Ottawa: An Indian-origin man and his accomplice have charged with several offences after drugs, weapons, cash and a stolen motorcycle were seized from their apartment in Canada’s Calgary province, a media report said.
Gurnazbir Singh Sandhu, 25, and his accomplice Richard Julies Rysdale, 28 were arrested in from their Taradale city apartment with the help of Canada Border Services Agency (CBSA) officers, a report in Calgary Herald said.
The police were working out modalities to deport Sandhu to India.
Following a two-week investigation, drug unit officials were called to Sandhu’s residence on July 28 to execute a search warrant.
The two residents were at home at the time of search.
The police found 11,645 Canadian dollars ($8,866) cash, including 42 different types of foreign currency totalling about 2,800 Canadian dollars ($2,131).
About 104 grams of methamphetamine — an extremely addictive stimulant drug — with an estimated street value of 10,460 Canadian dollars ($7,964) and over 11 grams of cocaine with an estimated street value of 1,200 Canadian dollars ($913) were also recovered.
The police also recovered 57 undetermined pills which were sent to Health Canada for analysis.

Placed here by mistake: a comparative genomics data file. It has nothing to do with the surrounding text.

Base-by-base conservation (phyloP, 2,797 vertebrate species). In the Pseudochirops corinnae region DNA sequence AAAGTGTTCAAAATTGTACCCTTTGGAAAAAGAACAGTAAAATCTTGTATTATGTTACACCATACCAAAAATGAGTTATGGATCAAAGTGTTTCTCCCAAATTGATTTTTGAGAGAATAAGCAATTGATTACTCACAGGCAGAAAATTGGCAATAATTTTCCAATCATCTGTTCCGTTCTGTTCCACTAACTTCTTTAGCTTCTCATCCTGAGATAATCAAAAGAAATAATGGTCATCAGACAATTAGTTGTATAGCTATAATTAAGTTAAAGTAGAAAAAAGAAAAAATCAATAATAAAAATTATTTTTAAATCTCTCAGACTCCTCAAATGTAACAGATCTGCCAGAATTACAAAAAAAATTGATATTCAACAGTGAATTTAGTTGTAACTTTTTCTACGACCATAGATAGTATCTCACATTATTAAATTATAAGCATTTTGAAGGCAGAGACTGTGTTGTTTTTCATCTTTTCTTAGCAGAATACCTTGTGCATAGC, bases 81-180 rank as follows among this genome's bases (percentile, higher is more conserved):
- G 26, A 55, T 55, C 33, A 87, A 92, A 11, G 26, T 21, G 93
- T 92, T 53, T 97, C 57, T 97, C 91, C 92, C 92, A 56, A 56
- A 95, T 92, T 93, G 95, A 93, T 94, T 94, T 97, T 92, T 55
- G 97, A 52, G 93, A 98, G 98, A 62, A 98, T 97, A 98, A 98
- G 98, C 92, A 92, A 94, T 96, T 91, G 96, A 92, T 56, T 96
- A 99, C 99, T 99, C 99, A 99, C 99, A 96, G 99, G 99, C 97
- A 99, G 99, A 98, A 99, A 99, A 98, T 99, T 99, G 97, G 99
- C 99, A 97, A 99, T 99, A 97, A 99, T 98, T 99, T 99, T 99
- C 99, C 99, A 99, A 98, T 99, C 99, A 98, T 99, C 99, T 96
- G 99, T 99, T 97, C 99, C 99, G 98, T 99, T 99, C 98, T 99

Apart from these, three vials of steroids, three knives, three replica handguns, seven cellphones were found at the partment.
A stolen 2011 Kawasaki ZX600 motorcycle, scales and packaging material, some documents items were also found in the fourth-floor suite in which they were staying.
Sandhu and Rysdale were charged with possession of methamphetamine for the purpose of trafficking, possession of proceeds of crime, possession of stolen property and possession of a weapon for a dangerous purpose, the report said.
Sandhu, studying in British Columbia on a student visa that had expired eight months ago, was also charged of breach of probation.
“Pending the outcome of court, CBSA has issued an exclusion order, which ultimately will remove him from Canada,” drug unit Staff Sergeant Martin Schiavetta was quoted as saying.
“At this time, we don’t believe that they’re connected to any larger organised crime groups,” Schiavetta added.

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